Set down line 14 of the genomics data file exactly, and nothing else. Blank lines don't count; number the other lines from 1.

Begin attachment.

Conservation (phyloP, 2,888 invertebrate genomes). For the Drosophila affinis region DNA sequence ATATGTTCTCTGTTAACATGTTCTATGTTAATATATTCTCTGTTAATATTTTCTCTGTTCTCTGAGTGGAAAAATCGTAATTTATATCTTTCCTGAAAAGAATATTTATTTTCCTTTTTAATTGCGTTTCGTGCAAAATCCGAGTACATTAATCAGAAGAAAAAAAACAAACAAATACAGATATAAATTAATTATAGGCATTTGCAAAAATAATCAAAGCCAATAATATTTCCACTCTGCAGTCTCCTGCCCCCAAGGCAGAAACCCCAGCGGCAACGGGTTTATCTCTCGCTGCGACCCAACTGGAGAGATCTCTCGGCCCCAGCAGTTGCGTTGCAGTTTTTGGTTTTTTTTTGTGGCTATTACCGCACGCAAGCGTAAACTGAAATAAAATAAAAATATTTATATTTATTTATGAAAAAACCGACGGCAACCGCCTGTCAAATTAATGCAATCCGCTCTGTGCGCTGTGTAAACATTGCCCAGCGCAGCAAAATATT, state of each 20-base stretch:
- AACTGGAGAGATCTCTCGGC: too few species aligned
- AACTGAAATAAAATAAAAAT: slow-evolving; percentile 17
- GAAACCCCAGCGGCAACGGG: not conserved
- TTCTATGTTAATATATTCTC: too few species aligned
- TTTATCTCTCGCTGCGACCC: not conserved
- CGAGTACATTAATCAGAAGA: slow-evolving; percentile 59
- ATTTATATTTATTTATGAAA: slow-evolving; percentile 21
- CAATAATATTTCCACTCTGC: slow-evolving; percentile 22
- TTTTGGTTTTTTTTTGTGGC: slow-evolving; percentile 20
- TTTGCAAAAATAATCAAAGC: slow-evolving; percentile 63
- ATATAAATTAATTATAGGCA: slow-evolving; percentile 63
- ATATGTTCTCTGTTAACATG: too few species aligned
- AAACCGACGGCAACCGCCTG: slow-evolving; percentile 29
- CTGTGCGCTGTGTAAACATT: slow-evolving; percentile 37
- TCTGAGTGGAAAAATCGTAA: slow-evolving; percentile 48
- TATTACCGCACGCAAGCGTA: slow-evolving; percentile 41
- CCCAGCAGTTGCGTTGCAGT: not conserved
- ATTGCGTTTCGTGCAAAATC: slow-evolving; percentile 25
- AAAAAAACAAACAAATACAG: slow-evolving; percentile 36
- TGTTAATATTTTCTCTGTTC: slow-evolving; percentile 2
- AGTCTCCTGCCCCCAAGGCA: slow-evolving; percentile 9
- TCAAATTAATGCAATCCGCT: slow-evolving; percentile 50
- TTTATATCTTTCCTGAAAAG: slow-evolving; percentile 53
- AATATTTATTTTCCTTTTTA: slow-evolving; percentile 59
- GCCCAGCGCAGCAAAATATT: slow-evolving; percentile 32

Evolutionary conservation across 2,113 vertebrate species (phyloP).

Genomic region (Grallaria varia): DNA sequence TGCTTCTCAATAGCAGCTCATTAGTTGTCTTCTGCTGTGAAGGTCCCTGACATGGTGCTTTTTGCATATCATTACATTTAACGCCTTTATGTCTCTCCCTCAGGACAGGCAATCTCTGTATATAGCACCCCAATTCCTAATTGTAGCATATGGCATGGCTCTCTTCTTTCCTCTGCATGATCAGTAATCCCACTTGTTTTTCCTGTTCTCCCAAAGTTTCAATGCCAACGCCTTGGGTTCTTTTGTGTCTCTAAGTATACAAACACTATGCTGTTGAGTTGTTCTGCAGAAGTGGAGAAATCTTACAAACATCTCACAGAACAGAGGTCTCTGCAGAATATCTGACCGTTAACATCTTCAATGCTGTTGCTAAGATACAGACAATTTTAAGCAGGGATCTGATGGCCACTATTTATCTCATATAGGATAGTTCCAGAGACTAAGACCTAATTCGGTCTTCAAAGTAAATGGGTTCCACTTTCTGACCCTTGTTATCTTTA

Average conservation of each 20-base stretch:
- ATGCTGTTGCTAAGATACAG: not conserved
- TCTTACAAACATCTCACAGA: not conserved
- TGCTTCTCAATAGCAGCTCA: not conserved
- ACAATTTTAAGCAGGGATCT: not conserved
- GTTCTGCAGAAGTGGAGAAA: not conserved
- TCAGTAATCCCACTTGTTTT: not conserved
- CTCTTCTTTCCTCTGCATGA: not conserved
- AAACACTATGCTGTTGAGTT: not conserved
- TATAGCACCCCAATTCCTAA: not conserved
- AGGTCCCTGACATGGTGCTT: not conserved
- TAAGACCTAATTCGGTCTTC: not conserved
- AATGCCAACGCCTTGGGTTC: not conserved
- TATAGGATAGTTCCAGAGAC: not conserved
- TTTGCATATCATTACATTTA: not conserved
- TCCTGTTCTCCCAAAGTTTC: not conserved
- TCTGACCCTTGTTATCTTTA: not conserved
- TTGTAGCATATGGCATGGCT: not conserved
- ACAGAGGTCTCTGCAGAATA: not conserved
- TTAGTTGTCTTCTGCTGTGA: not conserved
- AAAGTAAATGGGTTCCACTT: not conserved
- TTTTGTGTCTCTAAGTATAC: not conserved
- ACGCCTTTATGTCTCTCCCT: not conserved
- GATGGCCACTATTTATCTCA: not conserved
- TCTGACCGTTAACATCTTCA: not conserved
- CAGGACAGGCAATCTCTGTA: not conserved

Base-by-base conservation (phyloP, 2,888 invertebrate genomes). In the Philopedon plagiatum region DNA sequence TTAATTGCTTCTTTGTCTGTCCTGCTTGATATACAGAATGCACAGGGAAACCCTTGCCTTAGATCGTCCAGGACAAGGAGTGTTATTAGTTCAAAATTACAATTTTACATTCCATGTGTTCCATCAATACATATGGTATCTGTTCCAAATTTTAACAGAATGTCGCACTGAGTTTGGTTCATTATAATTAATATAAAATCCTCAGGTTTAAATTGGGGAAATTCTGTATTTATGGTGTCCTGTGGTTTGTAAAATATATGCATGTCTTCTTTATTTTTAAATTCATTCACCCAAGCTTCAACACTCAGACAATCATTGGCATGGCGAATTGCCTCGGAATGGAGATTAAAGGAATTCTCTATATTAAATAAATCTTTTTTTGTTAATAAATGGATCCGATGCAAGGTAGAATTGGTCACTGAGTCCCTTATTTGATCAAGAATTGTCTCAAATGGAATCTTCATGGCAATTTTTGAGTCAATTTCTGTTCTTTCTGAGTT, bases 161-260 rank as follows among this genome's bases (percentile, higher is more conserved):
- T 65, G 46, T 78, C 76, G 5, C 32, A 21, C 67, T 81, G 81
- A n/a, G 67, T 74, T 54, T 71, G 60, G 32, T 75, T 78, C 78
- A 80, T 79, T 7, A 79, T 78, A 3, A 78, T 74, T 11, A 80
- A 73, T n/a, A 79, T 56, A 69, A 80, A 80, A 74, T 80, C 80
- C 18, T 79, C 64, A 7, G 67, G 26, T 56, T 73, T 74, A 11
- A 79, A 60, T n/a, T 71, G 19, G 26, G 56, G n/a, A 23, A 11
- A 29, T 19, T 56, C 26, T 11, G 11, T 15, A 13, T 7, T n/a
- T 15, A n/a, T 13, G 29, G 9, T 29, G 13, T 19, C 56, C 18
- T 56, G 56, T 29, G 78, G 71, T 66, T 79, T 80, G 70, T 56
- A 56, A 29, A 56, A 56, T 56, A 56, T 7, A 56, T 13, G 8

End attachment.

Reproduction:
- AAACCGACGGCAACCGCCTG: slow-evolving; percentile 29